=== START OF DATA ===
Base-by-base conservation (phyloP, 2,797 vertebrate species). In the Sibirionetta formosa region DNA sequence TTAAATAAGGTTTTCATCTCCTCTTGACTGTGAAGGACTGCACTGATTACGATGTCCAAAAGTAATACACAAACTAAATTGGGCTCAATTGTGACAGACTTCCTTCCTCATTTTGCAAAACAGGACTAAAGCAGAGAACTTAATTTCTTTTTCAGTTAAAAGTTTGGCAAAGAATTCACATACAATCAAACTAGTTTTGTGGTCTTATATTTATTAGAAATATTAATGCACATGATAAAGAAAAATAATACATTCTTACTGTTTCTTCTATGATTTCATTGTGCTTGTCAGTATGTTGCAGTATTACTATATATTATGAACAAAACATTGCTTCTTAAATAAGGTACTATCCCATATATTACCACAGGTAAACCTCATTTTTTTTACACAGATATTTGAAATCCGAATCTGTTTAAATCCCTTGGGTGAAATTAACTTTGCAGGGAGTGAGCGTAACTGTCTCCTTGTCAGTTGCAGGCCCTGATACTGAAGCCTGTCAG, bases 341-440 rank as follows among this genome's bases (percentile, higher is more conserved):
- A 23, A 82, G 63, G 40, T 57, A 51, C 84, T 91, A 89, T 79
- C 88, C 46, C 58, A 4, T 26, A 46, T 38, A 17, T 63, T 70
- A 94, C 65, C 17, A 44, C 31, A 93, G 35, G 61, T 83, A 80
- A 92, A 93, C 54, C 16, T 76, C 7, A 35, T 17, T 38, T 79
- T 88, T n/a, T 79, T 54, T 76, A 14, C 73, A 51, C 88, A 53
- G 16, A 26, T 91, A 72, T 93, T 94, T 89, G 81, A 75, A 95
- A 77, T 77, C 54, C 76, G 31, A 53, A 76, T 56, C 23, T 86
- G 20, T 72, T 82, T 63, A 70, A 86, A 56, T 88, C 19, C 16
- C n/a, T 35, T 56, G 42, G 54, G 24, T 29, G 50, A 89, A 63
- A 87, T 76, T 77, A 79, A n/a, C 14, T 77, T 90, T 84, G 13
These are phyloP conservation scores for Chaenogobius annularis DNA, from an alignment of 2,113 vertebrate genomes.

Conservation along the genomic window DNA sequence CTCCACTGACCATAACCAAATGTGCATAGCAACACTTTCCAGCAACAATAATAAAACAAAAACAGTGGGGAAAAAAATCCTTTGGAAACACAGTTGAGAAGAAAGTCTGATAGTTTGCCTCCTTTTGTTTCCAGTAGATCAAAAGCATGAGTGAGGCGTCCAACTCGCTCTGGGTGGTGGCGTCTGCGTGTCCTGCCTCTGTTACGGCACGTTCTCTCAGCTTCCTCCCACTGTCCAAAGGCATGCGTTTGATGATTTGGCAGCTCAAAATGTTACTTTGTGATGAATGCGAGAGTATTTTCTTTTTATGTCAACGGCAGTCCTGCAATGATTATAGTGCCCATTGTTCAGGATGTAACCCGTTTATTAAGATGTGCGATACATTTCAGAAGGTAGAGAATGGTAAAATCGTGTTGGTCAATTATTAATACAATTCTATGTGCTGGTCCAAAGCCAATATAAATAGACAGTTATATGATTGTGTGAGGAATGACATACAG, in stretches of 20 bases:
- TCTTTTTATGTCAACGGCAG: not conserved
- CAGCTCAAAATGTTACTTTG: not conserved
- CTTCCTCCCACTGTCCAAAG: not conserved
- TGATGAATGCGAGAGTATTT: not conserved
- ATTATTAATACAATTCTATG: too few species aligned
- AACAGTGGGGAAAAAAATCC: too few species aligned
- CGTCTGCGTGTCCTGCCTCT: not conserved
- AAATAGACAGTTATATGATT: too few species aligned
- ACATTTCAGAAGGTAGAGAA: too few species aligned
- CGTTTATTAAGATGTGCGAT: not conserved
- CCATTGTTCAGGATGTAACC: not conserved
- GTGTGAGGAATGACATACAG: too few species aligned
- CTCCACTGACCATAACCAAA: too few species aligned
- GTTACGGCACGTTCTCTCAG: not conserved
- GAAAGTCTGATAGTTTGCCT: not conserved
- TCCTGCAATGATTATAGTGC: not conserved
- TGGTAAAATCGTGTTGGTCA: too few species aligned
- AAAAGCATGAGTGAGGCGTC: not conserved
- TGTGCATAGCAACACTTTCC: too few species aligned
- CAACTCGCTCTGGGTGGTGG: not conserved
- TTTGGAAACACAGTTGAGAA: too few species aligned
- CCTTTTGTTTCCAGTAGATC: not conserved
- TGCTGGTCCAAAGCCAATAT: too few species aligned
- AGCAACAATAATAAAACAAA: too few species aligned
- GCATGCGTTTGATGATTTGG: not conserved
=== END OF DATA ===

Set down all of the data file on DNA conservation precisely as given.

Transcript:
Base-by-base conservation (phyloP, 2,797 vertebrate species). In the Sibirionetta formosa region DNA sequence TTAAATAAGGTTTTCATCTCCTCTTGACTGTGAAGGACTGCACTGATTACGATGTCCAAAAGTAATACACAAACTAAATTGGGCTCAATTGTGACAGACTTCCTTCCTCATTTTGCAAAACAGGACTAAAGCAGAGAACTTAATTTCTTTTTCAGTTAAAAGTTTGGCAAAGAATTCACATACAATCAAACTAGTTTTGTGGTCTTATATTTATTAGAAATATTAATGCACATGATAAAGAAAAATAATACATTCTTACTGTTTCTTCTATGATTTCATTGTGCTTGTCAGTATGTTGCAGTATTACTATATATTATGAACAAAACATTGCTTCTTAAATAAGGTACTATCCCATATATTACCACAGGTAAACCTCATTTTTTTTACACAGATATTTGAAATCCGAATCTGTTTAAATCCCTTGGGTGAAATTAACTTTGCAGGGAGTGAGCGTAACTGTCTCCTTGTCAGTTGCAGGCCCTGATACTGAAGCCTGTCAG, bases 341-440 rank as follows among this genome's bases (percentile, higher is more conserved):
- A 23, A 82, G 63, G 40, T 57, A 51, C 84, T 91, A 89, T 79
- C 88, C 46, C 58, A 4, T 26, A 46, T 38, A 17, T 63, T 70
- A 94, C 65, C 17, A 44, C 31, A 93, G 35, G 61, T 83, A 80
- A 92, A 93, C 54, C 16, T 76, C 7, A 35, T 17, T 38, T 79
- T 88, T n/a, T 79, T 54, T 76, A 14, C 73, A 51, C 88, A 53
- G 16, A 26, T 91, A 72, T 93, T 94, T 89, G 81, A 75, A 95
- A 77, T 77, C 54, C 76, G 31, A 53, A 76, T 56, C 23, T 86
- G 20, T 72, T 82, T 63, A 70, A 86, A 56, T 88, C 19, C 16
- C n/a, T 35, T 56, G 42, G 54, G 24, T 29, G 50, A 89, A 63
- A 87, T 76, T 77, A 79, A n/a, C 14, T 77, T 90, T 84, G 13
These are phyloP conservation scores for Chaenogobius annularis DNA, from an alignment of 2,113 vertebrate genomes.

Conservation along the genomic window DNA sequence CTCCACTGACCATAACCAAATGTGCATAGCAACACTTTCCAGCAACAATAATAAAACAAAAACAGTGGGGAAAAAAATCCTTTGGAAACACAGTTGAGAAGAAAGTCTGATAGTTTGCCTCCTTTTGTTTCCAGTAGATCAAAAGCATGAGTGAGGCGTCCAACTCGCTCTGGGTGGTGGCGTCTGCGTGTCCTGCCTCTGTTACGGCACGTTCTCTCAGCTTCCTCCCACTGTCCAAAGGCATGCGTTTGATGATTTGGCAGCTCAAAATGTTACTTTGTGATGAATGCGAGAGTATTTTCTTTTTATGTCAACGGCAGTCCTGCAATGATTATAGTGCCCATTGTTCAGGATGTAACCCGTTTATTAAGATGTGCGATACATTTCAGAAGGTAGAGAATGGTAAAATCGTGTTGGTCAATTATTAATACAATTCTATGTGCTGGTCCAAAGCCAATATAAATAGACAGTTATATGATTGTGTGAGGAATGACATACAG, in stretches of 20 bases:
- TCTTTTTATGTCAACGGCAG: not conserved
- CAGCTCAAAATGTTACTTTG: not conserved
- CTTCCTCCCACTGTCCAAAG: not conserved
- TGATGAATGCGAGAGTATTT: not conserved
- ATTATTAATACAATTCTATG: too few species aligned
- AACAGTGGGGAAAAAAATCC: too few species aligned
- CGTCTGCGTGTCCTGCCTCT: not conserved
- AAATAGACAGTTATATGATT: too few species aligned
- ACATTTCAGAAGGTAGAGAA: too few species aligned
- CGTTTATTAAGATGTGCGAT: not conserved
- CCATTGTTCAGGATGTAACC: not conserved
- GTGTGAGGAATGACATACAG: too few species aligned
- CTCCACTGACCATAACCAAA: too few species aligned
- GTTACGGCACGTTCTCTCAG: not conserved
- GAAAGTCTGATAGTTTGCCT: not conserved
- TCCTGCAATGATTATAGTGC: not conserved
- TGGTAAAATCGTGTTGGTCA: too few species aligned
- AAAAGCATGAGTGAGGCGTC: not conserved
- TGTGCATAGCAACACTTTCC: too few species aligned
- CAACTCGCTCTGGGTGGTGG: not conserved
- TTTGGAAACACAGTTGAGAA: too few species aligned
- CCTTTTGTTTCCAGTAGATC: not conserved
- TGCTGGTCCAAAGCCAATAT: too few species aligned
- AGCAACAATAATAAAACAAA: too few species aligned
- GCATGCGTTTGATGATTTGG: not conserved